Excess contributions tax continues to be the ‘white elephant in the room’ for government.  With the halving of the contribution caps last financial year, there is expected to be more than 100,000 excess contribution tax assessment notices issued by the ATO. for FY2010.  Lobbying on this issue to date appears to have fallen on deaf ears…

Personally, 2010 also presented a change in direction for me as I now focus on the delivery of The SMSF Academy to provide education and training to both trustees and advisors.  We are achieving small but significant milestones with its development, with the website to be up and running in mid-February 2011.  We intend to have our first monthly SMSF eCPD update in February 2011 as well.  Click here to register your interest to keep up to date with future developments.

A reminder that if you haven’t completed either or trustee or advisor surveys, then we encourage you to do so by 4pm this Friday.  The winner will  be announced next Monday.

2011 looks to be as exciting and challenging as 2010… I look forward to continuing to deliver my views and strategies regarding issues affecting SMSFs.

Has the fight for the superannuation pie just begun?


With a now re-elected Labor Government (and new Minister), the coming term is expected to see much debate and likely implementation of recommendations covered in both the Australian Tax System Review (Henry Review) and Super System Review (Cooper Review).

Whilst the Cooper Review Panel found the SMSF sector to be in ‘good shape’, this view didn’t appear to be held by Dr Ken Henry, Secretary to the Treasury, who recently stated in the Treasury “red book” to the government:

“The superannuation system is increasingly leaking revenue, with Self-Managed Super Funds now the tax minimisation vehicle of choice. Better enforcement and acceptance of the Cooper recommendations are part of a solution to plug some structural holes.”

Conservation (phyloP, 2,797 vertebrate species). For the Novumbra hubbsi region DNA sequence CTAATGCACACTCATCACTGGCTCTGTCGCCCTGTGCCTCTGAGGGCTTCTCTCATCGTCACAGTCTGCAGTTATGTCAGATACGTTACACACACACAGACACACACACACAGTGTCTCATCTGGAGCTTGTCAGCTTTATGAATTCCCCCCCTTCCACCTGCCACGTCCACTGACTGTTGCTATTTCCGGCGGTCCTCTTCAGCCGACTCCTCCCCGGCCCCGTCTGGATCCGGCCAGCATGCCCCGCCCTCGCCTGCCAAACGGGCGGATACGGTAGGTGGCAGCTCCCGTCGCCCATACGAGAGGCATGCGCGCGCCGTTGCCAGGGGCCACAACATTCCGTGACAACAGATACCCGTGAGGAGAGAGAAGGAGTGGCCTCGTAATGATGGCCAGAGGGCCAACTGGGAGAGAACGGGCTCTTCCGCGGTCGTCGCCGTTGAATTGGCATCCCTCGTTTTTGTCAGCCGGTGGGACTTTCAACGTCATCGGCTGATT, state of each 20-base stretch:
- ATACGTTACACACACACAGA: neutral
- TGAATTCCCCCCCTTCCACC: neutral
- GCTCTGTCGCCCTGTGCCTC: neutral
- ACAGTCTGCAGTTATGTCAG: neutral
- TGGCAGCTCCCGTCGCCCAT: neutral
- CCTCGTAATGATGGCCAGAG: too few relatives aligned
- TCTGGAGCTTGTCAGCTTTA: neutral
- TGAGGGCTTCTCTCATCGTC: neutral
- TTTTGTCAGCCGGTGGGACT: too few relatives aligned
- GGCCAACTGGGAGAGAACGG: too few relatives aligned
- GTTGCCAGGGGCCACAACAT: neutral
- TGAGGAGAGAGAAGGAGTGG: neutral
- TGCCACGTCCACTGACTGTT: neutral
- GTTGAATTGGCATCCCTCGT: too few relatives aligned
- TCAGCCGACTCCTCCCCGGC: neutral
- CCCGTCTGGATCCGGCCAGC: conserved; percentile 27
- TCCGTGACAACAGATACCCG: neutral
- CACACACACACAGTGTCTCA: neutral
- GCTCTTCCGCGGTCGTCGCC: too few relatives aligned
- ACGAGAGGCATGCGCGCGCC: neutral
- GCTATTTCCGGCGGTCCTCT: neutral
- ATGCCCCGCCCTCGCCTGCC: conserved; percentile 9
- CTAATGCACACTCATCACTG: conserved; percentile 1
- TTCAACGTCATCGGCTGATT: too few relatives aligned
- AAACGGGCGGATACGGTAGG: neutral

Whilst those within the SMSF industry were scathing of the views held in this report, it is a challenge that will continue to face the SMSF sector, as the public offer funds (industry and retail super funds) appear to now have the sector “in the gun” in what is a fight to retain its territory within a trillion-dollar industry (expected to grow to $7 trillion by 2028).  For many years the industry funds and retail superannuation sectors have been at “war” over fees and performance, only to see the SMSF sector rise (almost by stealth) through better delivery on both of these fronts (as confirmed within the Super System Review).

To put some perspective around the threat that the growth of the SMSF industry is providing public-offer funds, you only need to consider the topic of a presentation held recently at a Super Ratings (public-offer super fund) conference:

“IF SMSFs ARE A JOKE THEN WHY AREN’T WE LAUGHING?”

SMSFs continue to grow at an extraordinary rate. We can simply make way, or we can fight back. One of the best marketing strategists working in Australia reveals the power of brand. And provides a roadmap so you can harness this power to stop SMSFs in their tracks, and build long-term strength and equity in your brand.

Just like the bully in the school yard, it appears the public-offer funds are ready to pick a fight with the SMSF industry….

What will they be targeting?

Whilst the Cooper Review was positive with many aspects of its findings on the SMSF industry, there is a need to improve professionalism at the ‘book ends’ of the sector being those providing the advice and those professionals auditing SMSFs.  Whilst the public-offer funds pushed for compulsory trustee education, the Review Panel was able to realise that the proper protections for consumers lied within the service providers in the industry.  However, it would not be surprising to see the issue continue to present itself into the future, with first ‘cab off the rank’ being compulsory education for trustees who breach their fund’s compliance obligations.

Providing a unified voice…

The SMSF industry is unique…  It is a sector that covers many professions, such as accountants, lawyers, financial planners, actuaries, etc…  Within these professions there are multiple bodies covering its members (e.g. the accounting industry has CPA, ICAA, NTAA, and NIA).  There continues to be ‘territorial battles’ within the professions on issues such as advice.  This is no more prevalent than the current debate on the future of the accountant’s exemption to provide SMSF advice (future of financial advice reforms).

How you get a “unified voice” for the SMSF sector is its biggest challenge… whilst SPAA has representation across varying professions, it is far from representing the industry as a whole.  It presents as a key issue over the coming term of government as the battle for the superannuation pie intensifies…

(C) The SMSF Academy 2012